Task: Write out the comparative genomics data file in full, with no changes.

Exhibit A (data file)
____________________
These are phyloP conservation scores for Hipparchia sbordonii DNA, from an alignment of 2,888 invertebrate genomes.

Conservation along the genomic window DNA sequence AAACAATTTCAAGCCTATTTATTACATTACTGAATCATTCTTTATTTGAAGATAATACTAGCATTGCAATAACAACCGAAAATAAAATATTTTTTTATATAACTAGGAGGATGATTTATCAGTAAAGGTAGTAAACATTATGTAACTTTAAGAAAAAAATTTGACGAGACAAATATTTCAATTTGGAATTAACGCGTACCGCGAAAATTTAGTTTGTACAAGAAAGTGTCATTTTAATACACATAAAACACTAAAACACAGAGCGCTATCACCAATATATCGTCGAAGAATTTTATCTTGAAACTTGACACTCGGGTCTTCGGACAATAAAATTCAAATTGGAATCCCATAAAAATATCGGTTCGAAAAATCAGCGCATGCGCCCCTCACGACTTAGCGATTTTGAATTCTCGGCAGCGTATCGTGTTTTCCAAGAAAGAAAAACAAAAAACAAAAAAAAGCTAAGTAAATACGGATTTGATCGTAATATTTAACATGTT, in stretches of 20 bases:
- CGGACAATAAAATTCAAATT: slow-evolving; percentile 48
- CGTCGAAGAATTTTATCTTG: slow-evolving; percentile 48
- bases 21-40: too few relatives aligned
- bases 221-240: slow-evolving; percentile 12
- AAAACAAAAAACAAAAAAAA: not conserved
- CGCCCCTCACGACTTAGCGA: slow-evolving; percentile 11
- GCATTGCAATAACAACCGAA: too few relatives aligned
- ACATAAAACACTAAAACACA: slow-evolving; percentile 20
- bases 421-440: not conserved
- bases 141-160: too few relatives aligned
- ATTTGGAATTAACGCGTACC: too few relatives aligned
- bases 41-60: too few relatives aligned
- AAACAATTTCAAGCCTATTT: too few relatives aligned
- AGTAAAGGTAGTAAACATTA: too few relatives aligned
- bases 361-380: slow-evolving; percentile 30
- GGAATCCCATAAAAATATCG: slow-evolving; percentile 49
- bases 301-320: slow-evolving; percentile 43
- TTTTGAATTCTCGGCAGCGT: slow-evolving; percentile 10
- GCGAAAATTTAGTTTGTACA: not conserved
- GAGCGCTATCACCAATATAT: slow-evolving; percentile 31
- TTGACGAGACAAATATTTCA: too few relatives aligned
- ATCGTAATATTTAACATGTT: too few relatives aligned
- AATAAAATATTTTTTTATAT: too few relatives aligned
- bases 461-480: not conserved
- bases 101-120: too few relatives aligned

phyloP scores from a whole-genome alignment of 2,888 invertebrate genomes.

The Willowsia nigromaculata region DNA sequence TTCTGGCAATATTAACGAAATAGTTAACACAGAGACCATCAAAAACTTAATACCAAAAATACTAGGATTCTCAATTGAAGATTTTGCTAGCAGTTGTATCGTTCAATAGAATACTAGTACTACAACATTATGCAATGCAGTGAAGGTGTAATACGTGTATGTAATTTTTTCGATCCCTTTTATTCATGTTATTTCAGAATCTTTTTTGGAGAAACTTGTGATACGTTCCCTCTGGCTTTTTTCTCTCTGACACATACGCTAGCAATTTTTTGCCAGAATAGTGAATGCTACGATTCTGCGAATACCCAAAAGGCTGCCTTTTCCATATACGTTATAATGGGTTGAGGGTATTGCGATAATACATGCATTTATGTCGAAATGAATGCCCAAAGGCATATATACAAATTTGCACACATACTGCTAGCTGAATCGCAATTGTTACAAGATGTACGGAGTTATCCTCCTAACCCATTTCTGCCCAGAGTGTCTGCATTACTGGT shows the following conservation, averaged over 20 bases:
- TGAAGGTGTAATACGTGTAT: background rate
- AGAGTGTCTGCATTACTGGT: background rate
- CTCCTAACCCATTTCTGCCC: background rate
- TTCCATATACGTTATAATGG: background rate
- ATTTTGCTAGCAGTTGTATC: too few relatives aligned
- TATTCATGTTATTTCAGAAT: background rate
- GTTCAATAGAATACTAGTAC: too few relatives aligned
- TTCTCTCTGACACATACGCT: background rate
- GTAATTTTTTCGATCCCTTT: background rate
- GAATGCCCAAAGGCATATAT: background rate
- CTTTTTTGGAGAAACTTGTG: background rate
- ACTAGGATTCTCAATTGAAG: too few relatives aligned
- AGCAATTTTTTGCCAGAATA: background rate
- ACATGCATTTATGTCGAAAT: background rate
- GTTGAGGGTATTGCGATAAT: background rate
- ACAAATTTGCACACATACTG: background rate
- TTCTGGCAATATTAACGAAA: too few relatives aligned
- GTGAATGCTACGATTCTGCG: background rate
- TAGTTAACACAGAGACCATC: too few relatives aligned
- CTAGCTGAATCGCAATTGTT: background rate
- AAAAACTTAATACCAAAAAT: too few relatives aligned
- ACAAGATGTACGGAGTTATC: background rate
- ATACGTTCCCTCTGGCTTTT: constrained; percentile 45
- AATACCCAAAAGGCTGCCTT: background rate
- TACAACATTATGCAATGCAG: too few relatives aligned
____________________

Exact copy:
These are phyloP conservation scores for Hipparchia sbordonii DNA, from an alignment of 2,888 invertebrate genomes.

Conservation along the genomic window DNA sequence AAACAATTTCAAGCCTATTTATTACATTACTGAATCATTCTTTATTTGAAGATAATACTAGCATTGCAATAACAACCGAAAATAAAATATTTTTTTATATAACTAGGAGGATGATTTATCAGTAAAGGTAGTAAACATTATGTAACTTTAAGAAAAAAATTTGACGAGACAAATATTTCAATTTGGAATTAACGCGTACCGCGAAAATTTAGTTTGTACAAGAAAGTGTCATTTTAATACACATAAAACACTAAAACACAGAGCGCTATCACCAATATATCGTCGAAGAATTTTATCTTGAAACTTGACACTCGGGTCTTCGGACAATAAAATTCAAATTGGAATCCCATAAAAATATCGGTTCGAAAAATCAGCGCATGCGCCCCTCACGACTTAGCGATTTTGAATTCTCGGCAGCGTATCGTGTTTTCCAAGAAAGAAAAACAAAAAACAAAAAAAAGCTAAGTAAATACGGATTTGATCGTAATATTTAACATGTT, in stretches of 20 bases:
- CGGACAATAAAATTCAAATT: slow-evolving; percentile 48
- CGTCGAAGAATTTTATCTTG: slow-evolving; percentile 48
- bases 21-40: too few relatives aligned
- bases 221-240: slow-evolving; percentile 12
- AAAACAAAAAACAAAAAAAA: not conserved
- CGCCCCTCACGACTTAGCGA: slow-evolving; percentile 11
- GCATTGCAATAACAACCGAA: too few relatives aligned
- ACATAAAACACTAAAACACA: slow-evolving; percentile 20
- bases 421-440: not conserved
- bases 141-160: too few relatives aligned
- ATTTGGAATTAACGCGTACC: too few relatives aligned
- bases 41-60: too few relatives aligned
- AAACAATTTCAAGCCTATTT: too few relatives aligned
- AGTAAAGGTAGTAAACATTA: too few relatives aligned
- bases 361-380: slow-evolving; percentile 30
- GGAATCCCATAAAAATATCG: slow-evolving; percentile 49
- bases 301-320: slow-evolving; percentile 43
- TTTTGAATTCTCGGCAGCGT: slow-evolving; percentile 10
- GCGAAAATTTAGTTTGTACA: not conserved
- GAGCGCTATCACCAATATAT: slow-evolving; percentile 31
- TTGACGAGACAAATATTTCA: too few relatives aligned
- ATCGTAATATTTAACATGTT: too few relatives aligned
- AATAAAATATTTTTTTATAT: too few relatives aligned
- bases 461-480: not conserved
- bases 101-120: too few relatives aligned

phyloP scores from a whole-genome alignment of 2,888 invertebrate genomes.

The Willowsia nigromaculata region DNA sequence TTCTGGCAATATTAACGAAATAGTTAACACAGAGACCATCAAAAACTTAATACCAAAAATACTAGGATTCTCAATTGAAGATTTTGCTAGCAGTTGTATCGTTCAATAGAATACTAGTACTACAACATTATGCAATGCAGTGAAGGTGTAATACGTGTATGTAATTTTTTCGATCCCTTTTATTCATGTTATTTCAGAATCTTTTTTGGAGAAACTTGTGATACGTTCCCTCTGGCTTTTTTCTCTCTGACACATACGCTAGCAATTTTTTGCCAGAATAGTGAATGCTACGATTCTGCGAATACCCAAAAGGCTGCCTTTTCCATATACGTTATAATGGGTTGAGGGTATTGCGATAATACATGCATTTATGTCGAAATGAATGCCCAAAGGCATATATACAAATTTGCACACATACTGCTAGCTGAATCGCAATTGTTACAAGATGTACGGAGTTATCCTCCTAACCCATTTCTGCCCAGAGTGTCTGCATTACTGGT shows the following conservation, averaged over 20 bases:
- TGAAGGTGTAATACGTGTAT: background rate
- AGAGTGTCTGCATTACTGGT: background rate
- CTCCTAACCCATTTCTGCCC: background rate
- TTCCATATACGTTATAATGG: background rate
- ATTTTGCTAGCAGTTGTATC: too few relatives aligned
- TATTCATGTTATTTCAGAAT: background rate
- GTTCAATAGAATACTAGTAC: too few relatives aligned
- TTCTCTCTGACACATACGCT: background rate
- GTAATTTTTTCGATCCCTTT: background rate
- GAATGCCCAAAGGCATATAT: background rate
- CTTTTTTGGAGAAACTTGTG: background rate
- ACTAGGATTCTCAATTGAAG: too few relatives aligned
- AGCAATTTTTTGCCAGAATA: background rate
- ACATGCATTTATGTCGAAAT: background rate
- GTTGAGGGTATTGCGATAAT: background rate
- ACAAATTTGCACACATACTG: background rate
- TTCTGGCAATATTAACGAAA: too few relatives aligned
- GTGAATGCTACGATTCTGCG: background rate
- TAGTTAACACAGAGACCATC: too few relatives aligned
- CTAGCTGAATCGCAATTGTT: background rate
- AAAAACTTAATACCAAAAAT: too few relatives aligned
- ACAAGATGTACGGAGTTATC: background rate
- ATACGTTCCCTCTGGCTTTT: constrained; percentile 45
- AATACCCAAAAGGCTGCCTT: background rate
- TACAACATTATGCAATGCAG: too few relatives aligned